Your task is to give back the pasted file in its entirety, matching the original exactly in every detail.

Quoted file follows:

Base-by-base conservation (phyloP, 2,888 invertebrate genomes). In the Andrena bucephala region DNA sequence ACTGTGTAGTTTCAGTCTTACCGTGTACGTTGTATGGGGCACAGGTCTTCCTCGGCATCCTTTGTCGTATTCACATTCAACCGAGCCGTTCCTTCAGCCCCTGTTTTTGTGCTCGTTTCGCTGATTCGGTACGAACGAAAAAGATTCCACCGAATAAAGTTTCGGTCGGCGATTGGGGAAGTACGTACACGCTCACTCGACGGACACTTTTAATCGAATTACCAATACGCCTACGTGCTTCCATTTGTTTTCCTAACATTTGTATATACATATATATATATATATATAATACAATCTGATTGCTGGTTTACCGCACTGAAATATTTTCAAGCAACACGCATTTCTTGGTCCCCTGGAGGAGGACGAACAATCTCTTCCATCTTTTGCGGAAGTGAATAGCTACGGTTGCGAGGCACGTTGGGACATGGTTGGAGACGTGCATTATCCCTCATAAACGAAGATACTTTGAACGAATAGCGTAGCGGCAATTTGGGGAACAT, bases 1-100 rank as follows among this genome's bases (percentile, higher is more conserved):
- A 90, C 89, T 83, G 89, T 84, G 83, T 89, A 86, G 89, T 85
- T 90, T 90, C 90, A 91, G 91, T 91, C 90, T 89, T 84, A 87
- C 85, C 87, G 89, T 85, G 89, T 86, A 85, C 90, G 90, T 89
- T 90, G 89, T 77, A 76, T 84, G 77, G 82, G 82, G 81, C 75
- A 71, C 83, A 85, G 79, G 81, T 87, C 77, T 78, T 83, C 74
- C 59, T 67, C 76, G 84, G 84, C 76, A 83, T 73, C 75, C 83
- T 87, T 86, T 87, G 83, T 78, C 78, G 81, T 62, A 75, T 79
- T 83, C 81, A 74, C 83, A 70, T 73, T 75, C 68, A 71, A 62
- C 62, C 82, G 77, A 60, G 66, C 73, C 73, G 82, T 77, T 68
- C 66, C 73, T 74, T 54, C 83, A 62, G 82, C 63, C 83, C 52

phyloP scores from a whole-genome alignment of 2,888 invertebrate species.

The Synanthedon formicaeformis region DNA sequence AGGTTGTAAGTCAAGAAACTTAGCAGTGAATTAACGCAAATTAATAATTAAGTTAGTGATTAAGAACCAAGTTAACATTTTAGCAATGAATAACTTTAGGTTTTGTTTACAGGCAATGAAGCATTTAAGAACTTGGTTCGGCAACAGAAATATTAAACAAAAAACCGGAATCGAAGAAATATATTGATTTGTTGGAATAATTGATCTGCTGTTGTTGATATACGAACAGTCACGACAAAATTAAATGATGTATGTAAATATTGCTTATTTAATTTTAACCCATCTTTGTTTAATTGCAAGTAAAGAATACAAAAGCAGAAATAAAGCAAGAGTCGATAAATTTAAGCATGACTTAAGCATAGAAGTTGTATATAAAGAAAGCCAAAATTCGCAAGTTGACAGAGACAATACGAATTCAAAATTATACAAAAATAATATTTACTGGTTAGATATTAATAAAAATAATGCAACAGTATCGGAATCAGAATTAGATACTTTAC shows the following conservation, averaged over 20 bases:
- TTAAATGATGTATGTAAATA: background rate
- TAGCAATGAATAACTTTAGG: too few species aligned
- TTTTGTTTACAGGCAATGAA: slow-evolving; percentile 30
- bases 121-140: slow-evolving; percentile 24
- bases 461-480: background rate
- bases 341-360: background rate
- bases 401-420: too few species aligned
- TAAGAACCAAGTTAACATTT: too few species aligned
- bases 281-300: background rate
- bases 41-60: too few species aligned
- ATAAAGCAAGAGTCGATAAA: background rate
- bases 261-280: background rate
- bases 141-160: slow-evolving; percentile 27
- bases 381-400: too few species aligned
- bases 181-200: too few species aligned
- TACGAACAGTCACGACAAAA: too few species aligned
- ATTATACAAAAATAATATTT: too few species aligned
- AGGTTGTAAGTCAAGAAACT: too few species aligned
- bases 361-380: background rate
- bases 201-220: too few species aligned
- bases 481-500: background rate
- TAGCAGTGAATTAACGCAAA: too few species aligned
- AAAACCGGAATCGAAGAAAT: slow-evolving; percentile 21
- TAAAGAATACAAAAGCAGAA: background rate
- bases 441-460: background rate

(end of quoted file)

Base-by-base conservation (phyloP, 2,888 invertebrate genomes). In the Andrena bucephala region DNA sequence ACTGTGTAGTTTCAGTCTTACCGTGTACGTTGTATGGGGCACAGGTCTTCCTCGGCATCCTTTGTCGTATTCACATTCAACCGAGCCGTTCCTTCAGCCCCTGTTTTTGTGCTCGTTTCGCTGATTCGGTACGAACGAAAAAGATTCCACCGAATAAAGTTTCGGTCGGCGATTGGGGAAGTACGTACACGCTCACTCGACGGACACTTTTAATCGAATTACCAATACGCCTACGTGCTTCCATTTGTTTTCCTAACATTTGTATATACATATATATATATATATATAATACAATCTGATTGCTGGTTTACCGCACTGAAATATTTTCAAGCAACACGCATTTCTTGGTCCCCTGGAGGAGGACGAACAATCTCTTCCATCTTTTGCGGAAGTGAATAGCTACGGTTGCGAGGCACGTTGGGACATGGTTGGAGACGTGCATTATCCCTCATAAACGAAGATACTTTGAACGAATAGCGTAGCGGCAATTTGGGGAACAT, bases 1-100 rank as follows among this genome's bases (percentile, higher is more conserved):
- A 90, C 89, T 83, G 89, T 84, G 83, T 89, A 86, G 89, T 85
- T 90, T 90, C 90, A 91, G 91, T 91, C 90, T 89, T 84, A 87
- C 85, C 87, G 89, T 85, G 89, T 86, A 85, C 90, G 90, T 89
- T 90, G 89, T 77, A 76, T 84, G 77, G 82, G 82, G 81, C 75
- A 71, C 83, A 85, G 79, G 81, T 87, C 77, T 78, T 83, C 74
- C 59, T 67, C 76, G 84, G 84, C 76, A 83, T 73, C 75, C 83
- T 87, T 86, T 87, G 83, T 78, C 78, G 81, T 62, A 75, T 79
- T 83, C 81, A 74, C 83, A 70, T 73, T 75, C 68, A 71, A 62
- C 62, C 82, G 77, A 60, G 66, C 73, C 73, G 82, T 77, T 68
- C 66, C 73, T 74, T 54, C 83, A 62, G 82, C 63, C 83, C 52

phyloP scores from a whole-genome alignment of 2,888 invertebrate species.

The Synanthedon formicaeformis region DNA sequence AGGTTGTAAGTCAAGAAACTTAGCAGTGAATTAACGCAAATTAATAATTAAGTTAGTGATTAAGAACCAAGTTAACATTTTAGCAATGAATAACTTTAGGTTTTGTTTACAGGCAATGAAGCATTTAAGAACTTGGTTCGGCAACAGAAATATTAAACAAAAAACCGGAATCGAAGAAATATATTGATTTGTTGGAATAATTGATCTGCTGTTGTTGATATACGAACAGTCACGACAAAATTAAATGATGTATGTAAATATTGCTTATTTAATTTTAACCCATCTTTGTTTAATTGCAAGTAAAGAATACAAAAGCAGAAATAAAGCAAGAGTCGATAAATTTAAGCATGACTTAAGCATAGAAGTTGTATATAAAGAAAGCCAAAATTCGCAAGTTGACAGAGACAATACGAATTCAAAATTATACAAAAATAATATTTACTGGTTAGATATTAATAAAAATAATGCAACAGTATCGGAATCAGAATTAGATACTTTAC shows the following conservation, averaged over 20 bases:
- TTAAATGATGTATGTAAATA: background rate
- TAGCAATGAATAACTTTAGG: too few species aligned
- TTTTGTTTACAGGCAATGAA: slow-evolving; percentile 30
- bases 121-140: slow-evolving; percentile 24
- bases 461-480: background rate
- bases 341-360: background rate
- bases 401-420: too few species aligned
- TAAGAACCAAGTTAACATTT: too few species aligned
- bases 281-300: background rate
- bases 41-60: too few species aligned
- ATAAAGCAAGAGTCGATAAA: background rate
- bases 261-280: background rate
- bases 141-160: slow-evolving; percentile 27
- bases 381-400: too few species aligned
- bases 181-200: too few species aligned
- TACGAACAGTCACGACAAAA: too few species aligned
- ATTATACAAAAATAATATTT: too few species aligned
- AGGTTGTAAGTCAAGAAACT: too few species aligned
- bases 361-380: background rate
- bases 201-220: too few species aligned
- bases 481-500: background rate
- TAGCAGTGAATTAACGCAAA: too few species aligned
- AAAACCGGAATCGAAGAAAT: slow-evolving; percentile 21
- TAAAGAATACAAAAGCAGAA: background rate
- bases 441-460: background rate